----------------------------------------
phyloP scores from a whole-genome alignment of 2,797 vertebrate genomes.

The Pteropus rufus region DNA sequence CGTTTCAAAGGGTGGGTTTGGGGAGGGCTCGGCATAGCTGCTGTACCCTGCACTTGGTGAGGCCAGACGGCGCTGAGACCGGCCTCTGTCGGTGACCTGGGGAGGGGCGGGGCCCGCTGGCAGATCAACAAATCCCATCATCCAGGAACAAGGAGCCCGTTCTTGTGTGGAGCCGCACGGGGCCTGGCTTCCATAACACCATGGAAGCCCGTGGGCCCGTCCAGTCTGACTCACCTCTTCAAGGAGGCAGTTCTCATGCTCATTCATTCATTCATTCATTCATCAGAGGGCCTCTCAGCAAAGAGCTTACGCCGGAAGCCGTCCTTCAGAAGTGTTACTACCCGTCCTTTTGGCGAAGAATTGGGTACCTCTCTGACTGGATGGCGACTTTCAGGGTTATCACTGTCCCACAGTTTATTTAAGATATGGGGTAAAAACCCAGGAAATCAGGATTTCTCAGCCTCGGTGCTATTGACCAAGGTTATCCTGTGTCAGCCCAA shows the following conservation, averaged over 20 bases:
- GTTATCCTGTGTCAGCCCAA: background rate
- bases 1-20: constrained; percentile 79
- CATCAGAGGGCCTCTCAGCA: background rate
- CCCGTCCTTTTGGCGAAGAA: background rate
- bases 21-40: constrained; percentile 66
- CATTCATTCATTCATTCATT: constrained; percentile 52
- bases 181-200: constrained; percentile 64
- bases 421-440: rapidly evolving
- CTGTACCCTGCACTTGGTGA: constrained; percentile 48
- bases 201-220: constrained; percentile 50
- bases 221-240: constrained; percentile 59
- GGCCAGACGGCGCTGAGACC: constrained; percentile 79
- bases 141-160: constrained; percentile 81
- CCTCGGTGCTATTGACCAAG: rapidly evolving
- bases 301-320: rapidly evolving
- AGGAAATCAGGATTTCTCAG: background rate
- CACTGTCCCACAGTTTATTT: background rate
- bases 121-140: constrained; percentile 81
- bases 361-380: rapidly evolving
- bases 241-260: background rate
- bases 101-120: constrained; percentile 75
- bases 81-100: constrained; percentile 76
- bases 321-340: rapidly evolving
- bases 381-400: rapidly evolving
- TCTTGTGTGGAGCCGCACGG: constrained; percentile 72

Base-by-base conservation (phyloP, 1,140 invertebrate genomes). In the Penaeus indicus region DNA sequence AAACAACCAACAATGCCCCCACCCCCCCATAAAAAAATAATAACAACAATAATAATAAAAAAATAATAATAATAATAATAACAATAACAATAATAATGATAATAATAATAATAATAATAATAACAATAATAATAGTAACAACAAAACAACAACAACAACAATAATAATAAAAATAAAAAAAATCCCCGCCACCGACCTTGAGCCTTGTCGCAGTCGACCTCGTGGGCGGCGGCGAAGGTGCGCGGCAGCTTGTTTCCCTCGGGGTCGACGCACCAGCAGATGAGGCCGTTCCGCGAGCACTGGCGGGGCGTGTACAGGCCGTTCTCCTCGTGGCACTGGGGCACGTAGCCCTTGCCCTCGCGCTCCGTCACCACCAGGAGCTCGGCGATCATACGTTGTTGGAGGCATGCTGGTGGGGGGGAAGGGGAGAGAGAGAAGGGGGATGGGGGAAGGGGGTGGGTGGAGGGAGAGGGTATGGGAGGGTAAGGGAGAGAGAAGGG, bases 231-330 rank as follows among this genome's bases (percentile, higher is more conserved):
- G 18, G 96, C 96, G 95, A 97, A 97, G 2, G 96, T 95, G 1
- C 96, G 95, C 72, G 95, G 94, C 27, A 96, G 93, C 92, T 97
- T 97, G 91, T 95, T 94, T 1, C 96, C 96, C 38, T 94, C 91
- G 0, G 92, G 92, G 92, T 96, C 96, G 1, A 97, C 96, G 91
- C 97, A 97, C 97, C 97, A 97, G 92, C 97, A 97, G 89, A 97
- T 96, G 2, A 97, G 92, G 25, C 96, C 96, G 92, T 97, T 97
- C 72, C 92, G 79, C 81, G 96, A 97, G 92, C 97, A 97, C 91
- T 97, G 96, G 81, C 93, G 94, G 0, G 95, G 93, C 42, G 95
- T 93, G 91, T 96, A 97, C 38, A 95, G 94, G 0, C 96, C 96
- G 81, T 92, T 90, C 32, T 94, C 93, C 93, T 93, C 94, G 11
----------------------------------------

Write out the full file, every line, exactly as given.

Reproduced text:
phyloP scores from a whole-genome alignment of 2,797 vertebrate genomes.

The Pteropus rufus region DNA sequence CGTTTCAAAGGGTGGGTTTGGGGAGGGCTCGGCATAGCTGCTGTACCCTGCACTTGGTGAGGCCAGACGGCGCTGAGACCGGCCTCTGTCGGTGACCTGGGGAGGGGCGGGGCCCGCTGGCAGATCAACAAATCCCATCATCCAGGAACAAGGAGCCCGTTCTTGTGTGGAGCCGCACGGGGCCTGGCTTCCATAACACCATGGAAGCCCGTGGGCCCGTCCAGTCTGACTCACCTCTTCAAGGAGGCAGTTCTCATGCTCATTCATTCATTCATTCATTCATCAGAGGGCCTCTCAGCAAAGAGCTTACGCCGGAAGCCGTCCTTCAGAAGTGTTACTACCCGTCCTTTTGGCGAAGAATTGGGTACCTCTCTGACTGGATGGCGACTTTCAGGGTTATCACTGTCCCACAGTTTATTTAAGATATGGGGTAAAAACCCAGGAAATCAGGATTTCTCAGCCTCGGTGCTATTGACCAAGGTTATCCTGTGTCAGCCCAA shows the following conservation, averaged over 20 bases:
- GTTATCCTGTGTCAGCCCAA: background rate
- bases 1-20: constrained; percentile 79
- CATCAGAGGGCCTCTCAGCA: background rate
- CCCGTCCTTTTGGCGAAGAA: background rate
- bases 21-40: constrained; percentile 66
- CATTCATTCATTCATTCATT: constrained; percentile 52
- bases 181-200: constrained; percentile 64
- bases 421-440: rapidly evolving
- CTGTACCCTGCACTTGGTGA: constrained; percentile 48
- bases 201-220: constrained; percentile 50
- bases 221-240: constrained; percentile 59
- GGCCAGACGGCGCTGAGACC: constrained; percentile 79
- bases 141-160: constrained; percentile 81
- CCTCGGTGCTATTGACCAAG: rapidly evolving
- bases 301-320: rapidly evolving
- AGGAAATCAGGATTTCTCAG: background rate
- CACTGTCCCACAGTTTATTT: background rate
- bases 121-140: constrained; percentile 81
- bases 361-380: rapidly evolving
- bases 241-260: background rate
- bases 101-120: constrained; percentile 75
- bases 81-100: constrained; percentile 76
- bases 321-340: rapidly evolving
- bases 381-400: rapidly evolving
- TCTTGTGTGGAGCCGCACGG: constrained; percentile 72

Base-by-base conservation (phyloP, 1,140 invertebrate genomes). In the Penaeus indicus region DNA sequence AAACAACCAACAATGCCCCCACCCCCCCATAAAAAAATAATAACAACAATAATAATAAAAAAATAATAATAATAATAATAACAATAACAATAATAATGATAATAATAATAATAATAATAATAACAATAATAATAGTAACAACAAAACAACAACAACAACAATAATAATAAAAATAAAAAAAATCCCCGCCACCGACCTTGAGCCTTGTCGCAGTCGACCTCGTGGGCGGCGGCGAAGGTGCGCGGCAGCTTGTTTCCCTCGGGGTCGACGCACCAGCAGATGAGGCCGTTCCGCGAGCACTGGCGGGGCGTGTACAGGCCGTTCTCCTCGTGGCACTGGGGCACGTAGCCCTTGCCCTCGCGCTCCGTCACCACCAGGAGCTCGGCGATCATACGTTGTTGGAGGCATGCTGGTGGGGGGGAAGGGGAGAGAGAGAAGGGGGATGGGGGAAGGGGGTGGGTGGAGGGAGAGGGTATGGGAGGGTAAGGGAGAGAGAAGGG, bases 231-330 rank as follows among this genome's bases (percentile, higher is more conserved):
- G 18, G 96, C 96, G 95, A 97, A 97, G 2, G 96, T 95, G 1
- C 96, G 95, C 72, G 95, G 94, C 27, A 96, G 93, C 92, T 97
- T 97, G 91, T 95, T 94, T 1, C 96, C 96, C 38, T 94, C 91
- G 0, G 92, G 92, G 92, T 96, C 96, G 1, A 97, C 96, G 91
- C 97, A 97, C 97, C 97, A 97, G 92, C 97, A 97, G 89, A 97
- T 96, G 2, A 97, G 92, G 25, C 96, C 96, G 92, T 97, T 97
- C 72, C 92, G 79, C 81, G 96, A 97, G 92, C 97, A 97, C 91
- T 97, G 96, G 81, C 93, G 94, G 0, G 95, G 93, C 42, G 95
- T 93, G 91, T 96, A 97, C 38, A 95, G 94, G 0, C 96, C 96
- G 81, T 92, T 90, C 32, T 94, C 93, C 93, T 93, C 94, G 11